Welfare, law and ethics in the veterinary intensive care unit

(A discussion of the different types of suffering that patients may endure in the veterinary intensive care unit, the legal limits to that suffering, and the ethics underpinning at what point that suffering becomes ‘un-necessary’)
  • Peter S. Fordyce
    Correspondence: Peter S Fordyce, Department of Veterinary Medicine, University of Cambridge, Madingley Road, Cambridge, CB30ES, UK.
    Department of Veterinary Medicine, University of Cambridge, Cambridge, UK
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Published:January 13, 2017DOI:



      In UK law, allowing an animal protected under the Animal Welfare Act 2006 (AWA 2006) (as devolved) to suffer ‘unnecessarily’ may render the person responsible for it to prosecution. The act does not define suffering, although ‘case law’ suggests that suffering encompasses more than pain. Clinicians responsible for animals under their care in the intensive care unit (ICU) are likely to also be responsible in law for the welfare of those animals, and may be called upon to justify why any suffering was necessary, or more likely, why they did not act to end any suffering when it became ‘unnecessary’. As animals are considered to be ‘property’ in law, the legal requirement to prevent ‘unnecessary suffering’ may conflict with the owner’s property rights. Additionally, professional conflict may arise between the clinicians whose opinion of where the border between ‘heroic treatment’ and ‘futile treatment’ lays. Different types of suffering that might be relevant to clinical and ethical decision making for patients in the ICU are discussed, with suggestions for how these might be categorised, measured and recorded, so that objective data is available on which discussions about the animal’s actual and projected welfare can be held with the animal’s owner, and other clinicians involved in the case.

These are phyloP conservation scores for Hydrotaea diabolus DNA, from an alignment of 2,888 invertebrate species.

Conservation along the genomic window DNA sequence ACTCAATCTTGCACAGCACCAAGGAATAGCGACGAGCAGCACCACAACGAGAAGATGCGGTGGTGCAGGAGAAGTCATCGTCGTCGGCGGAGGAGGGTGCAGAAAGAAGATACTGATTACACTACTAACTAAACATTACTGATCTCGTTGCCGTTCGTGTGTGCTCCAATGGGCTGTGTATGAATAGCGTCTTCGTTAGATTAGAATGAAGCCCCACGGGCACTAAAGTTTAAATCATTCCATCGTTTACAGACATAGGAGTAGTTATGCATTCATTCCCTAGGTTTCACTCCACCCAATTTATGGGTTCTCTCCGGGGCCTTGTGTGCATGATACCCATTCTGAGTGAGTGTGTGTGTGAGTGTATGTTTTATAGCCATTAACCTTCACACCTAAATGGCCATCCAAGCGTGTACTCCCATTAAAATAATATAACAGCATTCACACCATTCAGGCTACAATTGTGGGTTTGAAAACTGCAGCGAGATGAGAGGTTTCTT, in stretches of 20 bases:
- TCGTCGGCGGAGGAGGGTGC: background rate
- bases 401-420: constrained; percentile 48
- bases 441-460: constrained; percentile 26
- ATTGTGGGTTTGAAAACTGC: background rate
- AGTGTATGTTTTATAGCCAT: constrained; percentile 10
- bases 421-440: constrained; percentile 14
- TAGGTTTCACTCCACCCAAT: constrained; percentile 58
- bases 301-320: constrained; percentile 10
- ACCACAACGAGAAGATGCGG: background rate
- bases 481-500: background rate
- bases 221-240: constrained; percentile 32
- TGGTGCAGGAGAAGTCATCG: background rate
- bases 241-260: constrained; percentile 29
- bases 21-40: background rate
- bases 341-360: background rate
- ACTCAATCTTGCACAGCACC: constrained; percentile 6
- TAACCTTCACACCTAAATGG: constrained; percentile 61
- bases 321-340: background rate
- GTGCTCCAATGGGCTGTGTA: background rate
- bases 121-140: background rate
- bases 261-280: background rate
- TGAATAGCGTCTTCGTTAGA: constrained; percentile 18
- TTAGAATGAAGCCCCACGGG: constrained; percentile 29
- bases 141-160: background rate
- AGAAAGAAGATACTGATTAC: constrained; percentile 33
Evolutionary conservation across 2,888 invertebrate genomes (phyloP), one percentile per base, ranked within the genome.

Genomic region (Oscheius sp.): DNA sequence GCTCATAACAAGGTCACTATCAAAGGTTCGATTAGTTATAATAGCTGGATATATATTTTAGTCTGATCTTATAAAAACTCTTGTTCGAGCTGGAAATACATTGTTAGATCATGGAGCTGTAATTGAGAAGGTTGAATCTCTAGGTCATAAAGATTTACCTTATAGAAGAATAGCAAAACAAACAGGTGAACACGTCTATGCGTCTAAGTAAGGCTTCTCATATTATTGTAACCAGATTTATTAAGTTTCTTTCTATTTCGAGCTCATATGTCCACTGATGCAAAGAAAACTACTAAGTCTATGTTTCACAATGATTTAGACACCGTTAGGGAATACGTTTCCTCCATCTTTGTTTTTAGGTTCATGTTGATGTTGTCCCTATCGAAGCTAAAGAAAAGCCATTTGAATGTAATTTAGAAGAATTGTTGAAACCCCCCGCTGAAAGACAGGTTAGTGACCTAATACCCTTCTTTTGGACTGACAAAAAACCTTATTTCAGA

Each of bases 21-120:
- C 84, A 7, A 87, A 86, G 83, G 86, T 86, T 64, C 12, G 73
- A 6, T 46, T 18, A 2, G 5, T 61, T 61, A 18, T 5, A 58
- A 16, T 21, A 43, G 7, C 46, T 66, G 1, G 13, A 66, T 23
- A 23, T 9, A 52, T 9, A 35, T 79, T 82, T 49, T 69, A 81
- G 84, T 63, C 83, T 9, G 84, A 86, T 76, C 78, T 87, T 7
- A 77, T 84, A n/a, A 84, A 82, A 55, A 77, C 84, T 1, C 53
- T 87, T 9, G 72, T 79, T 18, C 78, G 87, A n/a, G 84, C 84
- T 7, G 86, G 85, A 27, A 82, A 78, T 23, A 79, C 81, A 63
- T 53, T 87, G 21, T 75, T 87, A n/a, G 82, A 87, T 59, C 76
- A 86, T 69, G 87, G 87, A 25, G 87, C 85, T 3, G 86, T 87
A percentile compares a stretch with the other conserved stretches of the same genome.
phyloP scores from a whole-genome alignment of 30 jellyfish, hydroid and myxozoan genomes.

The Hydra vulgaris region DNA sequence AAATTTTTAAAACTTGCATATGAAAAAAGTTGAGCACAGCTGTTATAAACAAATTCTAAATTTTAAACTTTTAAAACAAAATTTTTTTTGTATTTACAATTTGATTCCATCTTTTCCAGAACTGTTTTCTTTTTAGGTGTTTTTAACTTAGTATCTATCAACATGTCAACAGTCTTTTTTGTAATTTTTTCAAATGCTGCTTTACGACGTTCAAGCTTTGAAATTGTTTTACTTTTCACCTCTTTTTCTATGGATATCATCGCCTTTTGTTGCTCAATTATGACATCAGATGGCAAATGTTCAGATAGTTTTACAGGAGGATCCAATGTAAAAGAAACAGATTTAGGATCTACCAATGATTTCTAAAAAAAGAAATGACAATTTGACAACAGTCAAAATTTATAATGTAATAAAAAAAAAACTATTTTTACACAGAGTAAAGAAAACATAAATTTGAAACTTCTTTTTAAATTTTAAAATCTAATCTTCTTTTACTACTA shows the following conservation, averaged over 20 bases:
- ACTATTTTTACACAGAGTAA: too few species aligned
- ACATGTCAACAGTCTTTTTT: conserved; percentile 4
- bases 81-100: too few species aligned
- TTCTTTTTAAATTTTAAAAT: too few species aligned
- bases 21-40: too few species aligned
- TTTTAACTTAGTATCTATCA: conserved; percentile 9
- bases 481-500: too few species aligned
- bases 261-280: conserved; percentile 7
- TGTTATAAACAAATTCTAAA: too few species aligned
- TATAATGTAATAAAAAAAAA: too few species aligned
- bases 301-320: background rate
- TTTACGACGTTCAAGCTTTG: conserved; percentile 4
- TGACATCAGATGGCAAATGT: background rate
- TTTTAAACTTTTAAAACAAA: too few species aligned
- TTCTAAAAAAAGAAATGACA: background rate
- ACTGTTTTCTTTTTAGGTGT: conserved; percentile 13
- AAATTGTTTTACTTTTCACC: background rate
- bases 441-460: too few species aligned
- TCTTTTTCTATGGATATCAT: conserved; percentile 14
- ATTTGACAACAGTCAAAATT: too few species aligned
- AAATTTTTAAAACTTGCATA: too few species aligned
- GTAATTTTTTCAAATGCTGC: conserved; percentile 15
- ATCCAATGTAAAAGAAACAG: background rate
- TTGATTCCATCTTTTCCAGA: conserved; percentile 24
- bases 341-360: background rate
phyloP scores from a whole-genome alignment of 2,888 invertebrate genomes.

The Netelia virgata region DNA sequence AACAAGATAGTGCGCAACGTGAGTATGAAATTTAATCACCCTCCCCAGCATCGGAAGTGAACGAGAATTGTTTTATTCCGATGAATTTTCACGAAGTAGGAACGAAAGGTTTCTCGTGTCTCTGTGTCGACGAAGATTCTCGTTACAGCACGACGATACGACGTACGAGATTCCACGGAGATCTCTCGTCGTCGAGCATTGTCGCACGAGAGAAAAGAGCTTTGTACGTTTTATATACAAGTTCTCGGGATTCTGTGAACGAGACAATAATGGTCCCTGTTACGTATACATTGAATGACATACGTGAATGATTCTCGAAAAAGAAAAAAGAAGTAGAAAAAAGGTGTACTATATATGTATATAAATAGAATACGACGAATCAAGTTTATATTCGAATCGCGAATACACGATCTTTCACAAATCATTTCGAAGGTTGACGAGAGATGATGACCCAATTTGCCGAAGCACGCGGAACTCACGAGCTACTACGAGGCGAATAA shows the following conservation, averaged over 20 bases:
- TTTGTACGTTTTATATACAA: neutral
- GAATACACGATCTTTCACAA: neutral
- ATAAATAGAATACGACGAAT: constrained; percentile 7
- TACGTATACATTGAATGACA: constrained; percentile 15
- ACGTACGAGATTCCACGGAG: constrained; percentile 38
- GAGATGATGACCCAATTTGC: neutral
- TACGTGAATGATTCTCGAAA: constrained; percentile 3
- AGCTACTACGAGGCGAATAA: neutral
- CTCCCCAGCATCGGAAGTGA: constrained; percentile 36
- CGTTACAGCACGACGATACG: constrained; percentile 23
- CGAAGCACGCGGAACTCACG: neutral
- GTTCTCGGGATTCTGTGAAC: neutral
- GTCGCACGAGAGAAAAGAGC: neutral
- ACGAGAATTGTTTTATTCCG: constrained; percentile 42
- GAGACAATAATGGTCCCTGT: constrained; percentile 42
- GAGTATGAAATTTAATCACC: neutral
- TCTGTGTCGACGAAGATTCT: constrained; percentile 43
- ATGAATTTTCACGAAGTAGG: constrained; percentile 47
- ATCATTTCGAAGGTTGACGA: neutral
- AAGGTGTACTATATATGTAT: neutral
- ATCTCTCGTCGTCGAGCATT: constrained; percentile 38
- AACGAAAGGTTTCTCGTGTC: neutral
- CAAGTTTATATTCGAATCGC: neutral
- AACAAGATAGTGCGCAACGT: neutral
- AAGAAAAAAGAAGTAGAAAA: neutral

The development of ‘welfare scoring systems’ for the ICU may assist clarifying the point at which heroic treatment is becoming futile, and therefore suffering becoming unnecessary, and place veterinary anaesthetists in an even stronger position to act as ‘advocate for the animal’ in their care.


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